Woolf published the book Three Guineas out of her own Hogarth press. I wonder how many people actually “got it” or even took the time to read the book? I wonder how many people actually read A Room of One’s Own and “got it”? The slim volume deserves a second look. I think Woolf is important to intellectual thought. Woolf is part of what I call intellectual talk within intellectual circles and also, by her own admission, critical to the public sphere of intellectualism. Woolf attempts to speak to everyman. She is a philosopher for the people. Three Guineas is filled with harsh condemnations. She accuses society of having an infantile fixation (134-135); of the widening gap between the public and private sectors and the use of clothing to deceive young men into joining the war effort (14). I find Woolf to be candid in this book. I think she states some hard arguments. The difficulty of the book is following Woolf’s train of thought; Woolf reads like an autodidact, which she was, and her arguments sometimes feel more passionate than systematically thought out; but, I reason, she has spent so much time, energy and words on these issues; I feel ill at ease following her passion because I sense she doesn’t have to convince me; I know she must be right!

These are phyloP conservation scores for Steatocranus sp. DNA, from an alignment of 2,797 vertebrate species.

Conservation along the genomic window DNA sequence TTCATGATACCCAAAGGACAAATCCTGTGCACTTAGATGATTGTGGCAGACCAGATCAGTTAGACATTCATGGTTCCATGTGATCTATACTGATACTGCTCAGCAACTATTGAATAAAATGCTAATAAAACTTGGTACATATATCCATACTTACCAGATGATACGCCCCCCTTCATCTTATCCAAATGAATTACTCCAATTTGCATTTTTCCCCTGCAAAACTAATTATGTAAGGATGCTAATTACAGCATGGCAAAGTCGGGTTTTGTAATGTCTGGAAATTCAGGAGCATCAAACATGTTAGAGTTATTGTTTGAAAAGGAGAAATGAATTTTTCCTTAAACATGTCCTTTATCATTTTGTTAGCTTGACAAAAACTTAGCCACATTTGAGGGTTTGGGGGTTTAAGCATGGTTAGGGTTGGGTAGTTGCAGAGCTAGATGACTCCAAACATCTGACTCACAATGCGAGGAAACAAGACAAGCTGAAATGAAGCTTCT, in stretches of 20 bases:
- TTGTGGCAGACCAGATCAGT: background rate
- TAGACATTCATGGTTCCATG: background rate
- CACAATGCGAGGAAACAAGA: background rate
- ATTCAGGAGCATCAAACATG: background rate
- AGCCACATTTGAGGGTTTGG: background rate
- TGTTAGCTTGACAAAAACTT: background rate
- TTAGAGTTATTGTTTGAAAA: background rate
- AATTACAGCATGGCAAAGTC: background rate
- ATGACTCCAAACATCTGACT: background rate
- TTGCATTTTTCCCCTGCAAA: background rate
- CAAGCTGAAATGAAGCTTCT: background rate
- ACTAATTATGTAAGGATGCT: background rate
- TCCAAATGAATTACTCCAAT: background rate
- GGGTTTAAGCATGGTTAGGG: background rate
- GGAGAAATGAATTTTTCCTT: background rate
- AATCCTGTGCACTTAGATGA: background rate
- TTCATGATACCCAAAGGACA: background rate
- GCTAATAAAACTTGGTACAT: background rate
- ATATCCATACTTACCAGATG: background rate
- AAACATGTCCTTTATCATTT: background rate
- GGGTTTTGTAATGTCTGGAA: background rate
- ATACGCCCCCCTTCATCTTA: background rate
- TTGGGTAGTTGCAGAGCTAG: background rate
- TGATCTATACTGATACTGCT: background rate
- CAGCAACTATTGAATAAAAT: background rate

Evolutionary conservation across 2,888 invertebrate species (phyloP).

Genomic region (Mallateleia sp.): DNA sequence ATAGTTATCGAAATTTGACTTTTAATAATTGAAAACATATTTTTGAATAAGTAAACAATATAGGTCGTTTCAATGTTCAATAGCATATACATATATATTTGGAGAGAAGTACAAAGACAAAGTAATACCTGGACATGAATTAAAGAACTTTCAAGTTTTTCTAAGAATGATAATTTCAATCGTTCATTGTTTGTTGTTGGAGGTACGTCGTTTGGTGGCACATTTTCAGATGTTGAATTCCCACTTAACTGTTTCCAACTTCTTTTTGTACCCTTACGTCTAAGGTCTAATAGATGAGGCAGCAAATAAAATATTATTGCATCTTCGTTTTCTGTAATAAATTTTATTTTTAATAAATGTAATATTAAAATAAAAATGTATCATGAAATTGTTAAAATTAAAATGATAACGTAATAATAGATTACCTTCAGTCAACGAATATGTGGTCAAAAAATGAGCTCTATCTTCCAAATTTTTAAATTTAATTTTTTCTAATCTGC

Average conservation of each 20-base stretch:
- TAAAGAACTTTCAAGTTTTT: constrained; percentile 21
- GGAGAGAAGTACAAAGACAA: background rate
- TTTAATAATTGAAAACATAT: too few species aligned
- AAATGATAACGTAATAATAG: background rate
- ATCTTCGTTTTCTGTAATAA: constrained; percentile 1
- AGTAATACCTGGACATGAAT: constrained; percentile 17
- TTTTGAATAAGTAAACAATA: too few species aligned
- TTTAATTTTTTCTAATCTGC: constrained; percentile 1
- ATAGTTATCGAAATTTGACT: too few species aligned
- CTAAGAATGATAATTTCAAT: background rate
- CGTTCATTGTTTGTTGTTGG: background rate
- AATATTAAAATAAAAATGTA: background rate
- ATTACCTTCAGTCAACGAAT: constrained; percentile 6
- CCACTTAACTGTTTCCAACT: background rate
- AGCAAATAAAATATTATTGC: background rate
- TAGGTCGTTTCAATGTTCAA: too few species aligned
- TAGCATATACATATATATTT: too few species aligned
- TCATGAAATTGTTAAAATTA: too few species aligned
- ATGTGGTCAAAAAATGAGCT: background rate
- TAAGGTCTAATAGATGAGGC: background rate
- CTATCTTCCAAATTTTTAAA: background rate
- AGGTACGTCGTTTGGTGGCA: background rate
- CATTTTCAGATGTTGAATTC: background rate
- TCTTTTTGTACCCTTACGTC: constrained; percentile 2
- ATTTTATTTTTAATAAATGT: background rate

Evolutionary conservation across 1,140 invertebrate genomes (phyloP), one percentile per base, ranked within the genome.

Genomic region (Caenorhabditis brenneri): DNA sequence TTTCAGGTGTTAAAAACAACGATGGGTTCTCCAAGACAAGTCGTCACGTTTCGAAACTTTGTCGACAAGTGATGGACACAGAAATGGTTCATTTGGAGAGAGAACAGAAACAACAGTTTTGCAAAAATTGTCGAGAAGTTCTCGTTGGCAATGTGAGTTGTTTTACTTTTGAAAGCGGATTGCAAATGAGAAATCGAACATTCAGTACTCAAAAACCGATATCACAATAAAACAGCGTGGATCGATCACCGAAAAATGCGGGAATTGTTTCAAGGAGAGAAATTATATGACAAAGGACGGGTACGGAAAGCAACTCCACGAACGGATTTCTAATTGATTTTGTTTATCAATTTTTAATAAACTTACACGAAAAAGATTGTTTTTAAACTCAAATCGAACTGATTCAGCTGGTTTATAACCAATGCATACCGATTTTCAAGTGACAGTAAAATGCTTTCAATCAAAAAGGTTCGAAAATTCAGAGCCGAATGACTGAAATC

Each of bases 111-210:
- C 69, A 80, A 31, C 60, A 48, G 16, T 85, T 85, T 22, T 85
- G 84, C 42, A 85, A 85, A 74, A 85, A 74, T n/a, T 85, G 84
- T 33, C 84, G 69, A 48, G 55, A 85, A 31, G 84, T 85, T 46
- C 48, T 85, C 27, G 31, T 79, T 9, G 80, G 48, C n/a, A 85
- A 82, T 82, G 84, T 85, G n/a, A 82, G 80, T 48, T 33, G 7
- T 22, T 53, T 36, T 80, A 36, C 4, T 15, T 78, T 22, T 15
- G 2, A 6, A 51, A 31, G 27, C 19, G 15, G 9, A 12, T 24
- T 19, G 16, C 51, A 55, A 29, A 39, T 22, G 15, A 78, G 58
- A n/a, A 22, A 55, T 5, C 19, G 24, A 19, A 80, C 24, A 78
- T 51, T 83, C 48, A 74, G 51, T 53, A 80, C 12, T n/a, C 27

One significant contribution she gives in this work is that she nuances the stance of feminism. Feminist thought is not dead even though women can now vote and work, Woolf argues. We can’t stop now as if everything is equal and normal for women. As if women and men are the same. There will still be Creons abusing Antigones. But, Woolf is not fatalistic. She does see that something must be done. There is a web site I found about an organization founded in 1993 called the Three Guineas Organization. It helps women and girls through education, similar to the groups that were writing to Woolf asking for aid.